Stop Squirming and Hold Still

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Screen capture of Stop Squirming and Hold Still

“Thank you for watching, and remember to check under your bed for monsters if you wish to wake up in the morning. Good night.”

~ Harry Truman's iconic sign-off every night on Stop Squirming and Hold Still

Stop Squirming and Hold Still is Uncyclopedia's award winning news investigative newsmagazine, broadcast around the globe since 1952. The program was created by UnNews' Brain Trust Department which set it apart using a unique set of reporter-centered investigation that has earned it a reputation for always being tough, but not hung up on being fair. The show is different than Uncyclopedia's Sunday morning news show, Beat the Press in which people with hair-trigger tempers get a chance at knocking some of the UnNews contributors around for either not being funny enough, or missing the point entirely.

A long, proud history of relevance[edit | edit source]

Kinescope frame from the first (and last) official episode on DuMont

The show premiered on August 7, 1952 on the DuMont Television Network during what was originally broadcast of Captain Video and His Video Rangers. The Captain accidentally tried to walk down a flight of prop stairs while on live television. When he fell through the cardboard and broke his leg, he ended up being treated while the network's only working camera continued to roll because nobody was sure it would start again if it was turned off.

Network president Aldous du Mont, who at the time was working out of a steam corridor he shared with some mushrooms, found that viewership for Captain Video had doubled (from five to ten) during the hour in which the Captain, who had drunk a quart of gin to cut the pain, had shared the screen with medical personnel and the stagehands. The first dedicated episode appeared a week later, featuring a roundtable consisting of Captain Video, Richard Nixon and a man dressed as Quickie Generi-Seltzer, since Generi-Seltzer was sponsoring.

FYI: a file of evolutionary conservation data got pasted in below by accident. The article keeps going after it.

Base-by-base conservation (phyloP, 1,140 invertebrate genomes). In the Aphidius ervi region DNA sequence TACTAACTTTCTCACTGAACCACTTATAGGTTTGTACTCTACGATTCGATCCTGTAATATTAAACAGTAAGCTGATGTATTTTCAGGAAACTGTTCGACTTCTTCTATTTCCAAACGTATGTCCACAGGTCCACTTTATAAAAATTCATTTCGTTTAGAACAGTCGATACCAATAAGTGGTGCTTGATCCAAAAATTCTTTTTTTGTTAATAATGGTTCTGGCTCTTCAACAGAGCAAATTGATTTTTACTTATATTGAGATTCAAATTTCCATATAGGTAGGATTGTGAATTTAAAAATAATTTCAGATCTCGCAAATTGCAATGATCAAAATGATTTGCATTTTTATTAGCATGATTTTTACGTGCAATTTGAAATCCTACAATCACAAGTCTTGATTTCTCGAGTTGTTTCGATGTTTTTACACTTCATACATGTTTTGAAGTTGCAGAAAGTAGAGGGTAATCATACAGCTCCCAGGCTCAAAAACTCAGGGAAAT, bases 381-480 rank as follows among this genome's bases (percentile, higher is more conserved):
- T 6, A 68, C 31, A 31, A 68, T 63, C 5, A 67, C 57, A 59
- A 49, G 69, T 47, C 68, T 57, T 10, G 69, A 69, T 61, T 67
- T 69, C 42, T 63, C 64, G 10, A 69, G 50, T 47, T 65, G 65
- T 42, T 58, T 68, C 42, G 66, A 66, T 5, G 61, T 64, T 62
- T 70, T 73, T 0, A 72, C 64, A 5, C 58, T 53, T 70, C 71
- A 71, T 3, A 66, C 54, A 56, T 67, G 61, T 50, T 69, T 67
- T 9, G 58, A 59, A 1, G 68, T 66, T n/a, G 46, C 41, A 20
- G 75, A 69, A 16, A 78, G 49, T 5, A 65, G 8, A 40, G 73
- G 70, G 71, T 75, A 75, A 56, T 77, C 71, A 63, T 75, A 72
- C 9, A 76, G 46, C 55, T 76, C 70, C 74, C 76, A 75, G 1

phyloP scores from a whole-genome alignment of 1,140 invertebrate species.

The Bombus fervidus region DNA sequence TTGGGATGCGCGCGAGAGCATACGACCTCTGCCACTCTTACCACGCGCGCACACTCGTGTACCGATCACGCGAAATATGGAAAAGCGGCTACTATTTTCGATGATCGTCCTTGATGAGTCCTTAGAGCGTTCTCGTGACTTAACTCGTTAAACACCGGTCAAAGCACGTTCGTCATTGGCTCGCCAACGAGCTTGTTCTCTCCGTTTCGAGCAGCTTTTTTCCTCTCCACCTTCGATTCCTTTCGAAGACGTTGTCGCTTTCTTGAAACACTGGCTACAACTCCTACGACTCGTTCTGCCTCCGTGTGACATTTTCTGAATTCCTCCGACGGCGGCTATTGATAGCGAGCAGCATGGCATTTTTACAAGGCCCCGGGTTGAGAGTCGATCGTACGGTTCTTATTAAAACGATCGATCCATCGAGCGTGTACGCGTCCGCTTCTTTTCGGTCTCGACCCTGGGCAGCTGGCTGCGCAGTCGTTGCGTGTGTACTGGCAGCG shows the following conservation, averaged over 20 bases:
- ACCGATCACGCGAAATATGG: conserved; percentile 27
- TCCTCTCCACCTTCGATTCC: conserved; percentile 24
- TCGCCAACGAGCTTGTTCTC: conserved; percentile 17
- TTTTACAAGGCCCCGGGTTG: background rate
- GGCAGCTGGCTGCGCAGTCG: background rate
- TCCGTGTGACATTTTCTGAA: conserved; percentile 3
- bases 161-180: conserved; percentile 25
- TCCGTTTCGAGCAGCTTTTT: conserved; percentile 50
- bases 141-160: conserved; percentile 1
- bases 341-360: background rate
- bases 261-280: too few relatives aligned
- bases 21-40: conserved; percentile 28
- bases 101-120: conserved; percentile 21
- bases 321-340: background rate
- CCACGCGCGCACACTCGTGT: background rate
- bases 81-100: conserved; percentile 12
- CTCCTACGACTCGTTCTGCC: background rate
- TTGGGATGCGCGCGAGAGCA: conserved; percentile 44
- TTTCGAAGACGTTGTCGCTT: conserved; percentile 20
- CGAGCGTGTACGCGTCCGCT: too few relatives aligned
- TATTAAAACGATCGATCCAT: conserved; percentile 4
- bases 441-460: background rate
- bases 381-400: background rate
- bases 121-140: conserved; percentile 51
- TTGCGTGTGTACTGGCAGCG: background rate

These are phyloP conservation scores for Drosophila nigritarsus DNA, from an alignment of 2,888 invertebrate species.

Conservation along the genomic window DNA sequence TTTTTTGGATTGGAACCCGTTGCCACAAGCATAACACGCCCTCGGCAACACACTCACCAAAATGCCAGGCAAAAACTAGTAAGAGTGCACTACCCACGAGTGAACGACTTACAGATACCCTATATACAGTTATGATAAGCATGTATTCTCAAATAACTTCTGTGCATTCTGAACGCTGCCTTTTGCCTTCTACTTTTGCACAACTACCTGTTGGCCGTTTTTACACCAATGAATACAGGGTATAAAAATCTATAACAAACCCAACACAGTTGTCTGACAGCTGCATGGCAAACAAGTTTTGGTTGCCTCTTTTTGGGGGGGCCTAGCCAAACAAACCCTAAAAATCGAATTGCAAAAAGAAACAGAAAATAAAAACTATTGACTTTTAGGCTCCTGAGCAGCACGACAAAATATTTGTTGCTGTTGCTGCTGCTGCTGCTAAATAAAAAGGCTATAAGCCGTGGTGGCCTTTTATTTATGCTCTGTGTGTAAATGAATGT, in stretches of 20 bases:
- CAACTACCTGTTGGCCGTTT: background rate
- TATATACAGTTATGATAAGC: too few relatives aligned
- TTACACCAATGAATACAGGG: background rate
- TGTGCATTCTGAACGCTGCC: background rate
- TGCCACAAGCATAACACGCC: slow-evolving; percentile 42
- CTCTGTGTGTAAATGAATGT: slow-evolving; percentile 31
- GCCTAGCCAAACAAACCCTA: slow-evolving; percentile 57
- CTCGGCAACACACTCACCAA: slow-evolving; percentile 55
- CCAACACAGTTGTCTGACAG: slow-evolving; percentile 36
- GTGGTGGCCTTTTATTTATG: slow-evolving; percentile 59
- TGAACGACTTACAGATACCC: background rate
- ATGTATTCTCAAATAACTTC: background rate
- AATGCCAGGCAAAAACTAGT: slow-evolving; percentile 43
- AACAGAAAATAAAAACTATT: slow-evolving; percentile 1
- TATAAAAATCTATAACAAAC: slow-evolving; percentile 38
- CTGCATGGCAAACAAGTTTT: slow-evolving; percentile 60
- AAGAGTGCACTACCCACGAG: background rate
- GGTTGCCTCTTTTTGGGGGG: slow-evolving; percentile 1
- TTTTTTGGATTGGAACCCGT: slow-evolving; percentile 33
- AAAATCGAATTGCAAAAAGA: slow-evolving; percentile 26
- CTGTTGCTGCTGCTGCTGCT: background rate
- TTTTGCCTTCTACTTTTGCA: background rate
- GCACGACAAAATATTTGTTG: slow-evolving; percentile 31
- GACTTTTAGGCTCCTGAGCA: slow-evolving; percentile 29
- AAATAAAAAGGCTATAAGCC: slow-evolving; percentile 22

The program didn't go well for a number of reasons, one of the larger ones being that Nixon tended to get sunburns from the bright stage lights. Another was the "call-in" nature of the show. The program featured the earliest call-in feature on television. Unfortunately, the phone was hooked to a "party line" - the type of phone setup in which multiple people shared one phone line. The lone forty-five second kinescope clip from the program illustrated the show's problems:

[The clip shows three men sitting on a couch, held up by two legs and a cinderblock.
 They appear to be in a warehouse. A Bakelite phone sits on a crate in front of them.]

NIXON: So anyway, I'm here as as vice-presidential candidate to talk about Dwight Eisenhower's run for president.

Cap. VIDEO: I said that when you came out.

NIXON: Yeah, but the camera wasn't on then.

Cap. VIDEO: Really? Joe, I thought the camera was on.

VOICE O.S.: Yeah, we had a malfunction with the video camera, but it seems to be working fine n--

[The film goes dark for about five seconds]

VOICE O.S.: -kay, it's back now. Nobody touch this wire.


NIXON: What were we talking about?




Cap. VIDEO: Thank you. We were talking about the Eisenhower-Nixon Republican ticket.

[The phone rings]

Cap. VIDEO: That would be a caller!

[He takes the phone off the hook and sets it next to a microphone on the crate]

Cap. VIDEO: Hello, you're on the air with Stop Squirming and Hold Still.

FEMALE VOICE: I'm sorry, I was looking to talk with Micky Hampton.

MALE VOICE [Picking up on the phone]: Liz? Is that you?